Moonlight is very low at below 0.1 lumens, but the jumps between modes are very uneven. Low is 617 times moonlight, Low to Mid 1 is a 6-fold change, while the next step is only 2.5 times the previous mode and the following one lower yet at 1.6x. Turbo on the other hand is much more powerful than high at 5x the output. Visually this progression doesn’t make any sense.

Resetting the turbo output every now and then

Turbo output difference between a Lishen and Samsung battery:

Standby drain

There’s practically no parasitic drain on the batteries when the light is switched off. As the body is not anodized, unscrewing the tailcap a bit doesn’t break contact, so make sure you are careful about burned pockets and backpacks.

Standby current: 1µA

The battery will self discharge before the light will.

Low voltage protection

Red switch backlight turns on at 3.3V
Low voltage protection at 2.7V

When the battery voltage drops below a certain threshold the light starts to blink and finally shuts off completely. The side LED is only for charging progress, not battery voltage warning like in some other Acebeam lights. This means the light won’t damage the battery even if it’s not protected. However, since there’s some standby drain which doesn’t end at low voltages, you shouldn’t leave the battery in for prolonged periods after it has been drained.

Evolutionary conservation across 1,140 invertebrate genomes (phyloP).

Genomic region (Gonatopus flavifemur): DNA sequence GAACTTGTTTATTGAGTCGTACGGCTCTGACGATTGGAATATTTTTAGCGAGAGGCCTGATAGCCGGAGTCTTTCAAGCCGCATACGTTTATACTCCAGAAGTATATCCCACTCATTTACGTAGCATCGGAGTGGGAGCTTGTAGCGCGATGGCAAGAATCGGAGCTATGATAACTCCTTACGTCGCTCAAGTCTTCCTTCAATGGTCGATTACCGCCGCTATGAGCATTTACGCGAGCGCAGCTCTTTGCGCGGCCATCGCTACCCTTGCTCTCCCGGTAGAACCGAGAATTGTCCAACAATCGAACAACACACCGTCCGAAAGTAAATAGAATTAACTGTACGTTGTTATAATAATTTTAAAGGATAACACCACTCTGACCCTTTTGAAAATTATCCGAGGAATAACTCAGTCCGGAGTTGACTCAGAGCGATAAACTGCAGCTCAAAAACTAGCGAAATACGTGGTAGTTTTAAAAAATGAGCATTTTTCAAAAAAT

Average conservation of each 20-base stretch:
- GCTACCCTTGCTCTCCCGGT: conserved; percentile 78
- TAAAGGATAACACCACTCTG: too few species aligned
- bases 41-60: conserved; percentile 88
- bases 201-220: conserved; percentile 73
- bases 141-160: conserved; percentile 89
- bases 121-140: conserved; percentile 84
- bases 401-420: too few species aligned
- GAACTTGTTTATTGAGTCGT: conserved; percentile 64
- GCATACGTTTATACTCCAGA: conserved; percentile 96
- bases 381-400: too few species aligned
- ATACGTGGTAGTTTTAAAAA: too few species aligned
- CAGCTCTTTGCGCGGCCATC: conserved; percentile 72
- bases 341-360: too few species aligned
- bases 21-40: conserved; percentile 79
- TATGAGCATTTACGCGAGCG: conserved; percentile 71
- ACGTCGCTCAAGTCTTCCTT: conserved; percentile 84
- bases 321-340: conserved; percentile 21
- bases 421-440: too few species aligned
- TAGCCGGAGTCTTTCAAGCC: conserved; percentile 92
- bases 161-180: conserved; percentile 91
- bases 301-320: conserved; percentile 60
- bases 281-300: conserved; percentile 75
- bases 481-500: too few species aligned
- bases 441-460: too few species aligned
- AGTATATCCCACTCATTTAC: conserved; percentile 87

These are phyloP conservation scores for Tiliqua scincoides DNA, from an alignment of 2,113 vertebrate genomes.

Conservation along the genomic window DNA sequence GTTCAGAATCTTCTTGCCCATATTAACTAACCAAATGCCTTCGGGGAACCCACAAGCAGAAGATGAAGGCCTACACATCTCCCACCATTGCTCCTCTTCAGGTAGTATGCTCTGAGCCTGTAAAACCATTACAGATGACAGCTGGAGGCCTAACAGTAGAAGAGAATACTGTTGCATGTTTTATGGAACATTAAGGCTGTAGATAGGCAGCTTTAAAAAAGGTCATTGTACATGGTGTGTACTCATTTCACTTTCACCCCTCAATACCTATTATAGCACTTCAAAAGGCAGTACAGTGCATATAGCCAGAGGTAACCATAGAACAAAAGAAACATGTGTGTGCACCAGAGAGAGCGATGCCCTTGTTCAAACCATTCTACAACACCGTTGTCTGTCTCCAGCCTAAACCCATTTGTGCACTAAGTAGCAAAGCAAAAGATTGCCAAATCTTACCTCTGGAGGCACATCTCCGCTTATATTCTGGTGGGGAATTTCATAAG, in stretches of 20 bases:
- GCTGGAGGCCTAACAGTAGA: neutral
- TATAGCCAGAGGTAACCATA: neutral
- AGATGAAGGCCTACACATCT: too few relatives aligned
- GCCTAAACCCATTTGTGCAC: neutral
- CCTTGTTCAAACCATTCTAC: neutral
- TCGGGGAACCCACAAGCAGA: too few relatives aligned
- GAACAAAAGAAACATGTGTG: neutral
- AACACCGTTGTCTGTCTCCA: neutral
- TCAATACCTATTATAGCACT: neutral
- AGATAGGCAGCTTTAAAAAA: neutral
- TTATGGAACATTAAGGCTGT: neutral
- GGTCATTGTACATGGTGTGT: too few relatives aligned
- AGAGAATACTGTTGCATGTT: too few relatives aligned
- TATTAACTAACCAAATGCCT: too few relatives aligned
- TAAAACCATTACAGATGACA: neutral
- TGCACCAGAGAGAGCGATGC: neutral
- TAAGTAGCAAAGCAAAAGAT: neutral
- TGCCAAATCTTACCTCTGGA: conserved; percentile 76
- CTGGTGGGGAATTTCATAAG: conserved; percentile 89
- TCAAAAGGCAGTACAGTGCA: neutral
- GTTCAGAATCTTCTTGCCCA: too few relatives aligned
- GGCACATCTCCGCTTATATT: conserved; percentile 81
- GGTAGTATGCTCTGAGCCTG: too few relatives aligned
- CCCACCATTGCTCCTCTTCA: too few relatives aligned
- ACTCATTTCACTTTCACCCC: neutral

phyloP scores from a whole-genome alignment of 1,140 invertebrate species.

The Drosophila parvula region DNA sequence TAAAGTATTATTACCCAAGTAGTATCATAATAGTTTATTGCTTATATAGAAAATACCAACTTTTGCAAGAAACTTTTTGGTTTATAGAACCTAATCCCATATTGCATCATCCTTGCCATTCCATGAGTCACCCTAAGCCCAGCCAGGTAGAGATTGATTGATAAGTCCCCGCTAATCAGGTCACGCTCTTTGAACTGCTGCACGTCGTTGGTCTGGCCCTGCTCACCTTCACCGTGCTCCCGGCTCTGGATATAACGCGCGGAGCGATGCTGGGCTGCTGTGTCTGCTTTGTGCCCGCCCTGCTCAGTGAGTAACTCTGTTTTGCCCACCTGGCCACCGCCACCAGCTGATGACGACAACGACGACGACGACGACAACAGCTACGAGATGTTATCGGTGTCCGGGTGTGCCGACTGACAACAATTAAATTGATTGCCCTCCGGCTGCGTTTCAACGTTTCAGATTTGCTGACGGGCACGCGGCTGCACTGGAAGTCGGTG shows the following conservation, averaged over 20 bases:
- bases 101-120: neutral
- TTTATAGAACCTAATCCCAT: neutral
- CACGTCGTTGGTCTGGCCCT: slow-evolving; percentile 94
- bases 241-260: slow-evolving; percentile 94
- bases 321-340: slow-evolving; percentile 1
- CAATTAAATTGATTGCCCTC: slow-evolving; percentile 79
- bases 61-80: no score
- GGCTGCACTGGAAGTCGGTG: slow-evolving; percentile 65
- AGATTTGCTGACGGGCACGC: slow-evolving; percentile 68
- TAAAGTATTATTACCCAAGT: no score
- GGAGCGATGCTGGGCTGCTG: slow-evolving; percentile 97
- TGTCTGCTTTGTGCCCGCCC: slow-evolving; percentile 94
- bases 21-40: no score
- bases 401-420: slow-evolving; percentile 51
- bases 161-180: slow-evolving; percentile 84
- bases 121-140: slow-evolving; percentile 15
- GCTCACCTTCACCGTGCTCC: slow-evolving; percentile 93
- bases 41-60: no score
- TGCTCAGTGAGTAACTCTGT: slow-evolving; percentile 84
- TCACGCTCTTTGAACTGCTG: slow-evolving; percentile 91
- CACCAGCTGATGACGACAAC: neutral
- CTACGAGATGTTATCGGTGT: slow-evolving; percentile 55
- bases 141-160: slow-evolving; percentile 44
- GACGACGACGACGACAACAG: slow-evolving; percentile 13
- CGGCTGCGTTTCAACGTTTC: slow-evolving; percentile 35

I measure the flicker optically from the LED with a Thorlabs DET36A/M photodetector and an oscilloscope.

There’s 15kHz PWM on all modes except turbo which seems to be direct drive. The high frequency flicker is not visible on any of the modes.

Other modes:


There’s no temperature regulation on any mode. Turbo will step down at 60 seconds regardless of temperature, but the light will still get too hot to hold on the two highest modes.

Maximum measured temperature on different modes in room temperature (24°C) without additional cooling:
Turbo: 66°C
High: 60°C


The Niwalker MM6S is certainly a light with a strong personality. The side by side double triple optics and the burly raw finish is a welcome change, but it will surely divide opinions. Personally I am a fan of the form factor. It is just as flat as a normal triple flashlight and as such does fit a bigger pocket just fine. Just be careful to open the tailcap far enough to disconnect the battery, as the body is unanodized and doesn’t break the circuit with just a little twist.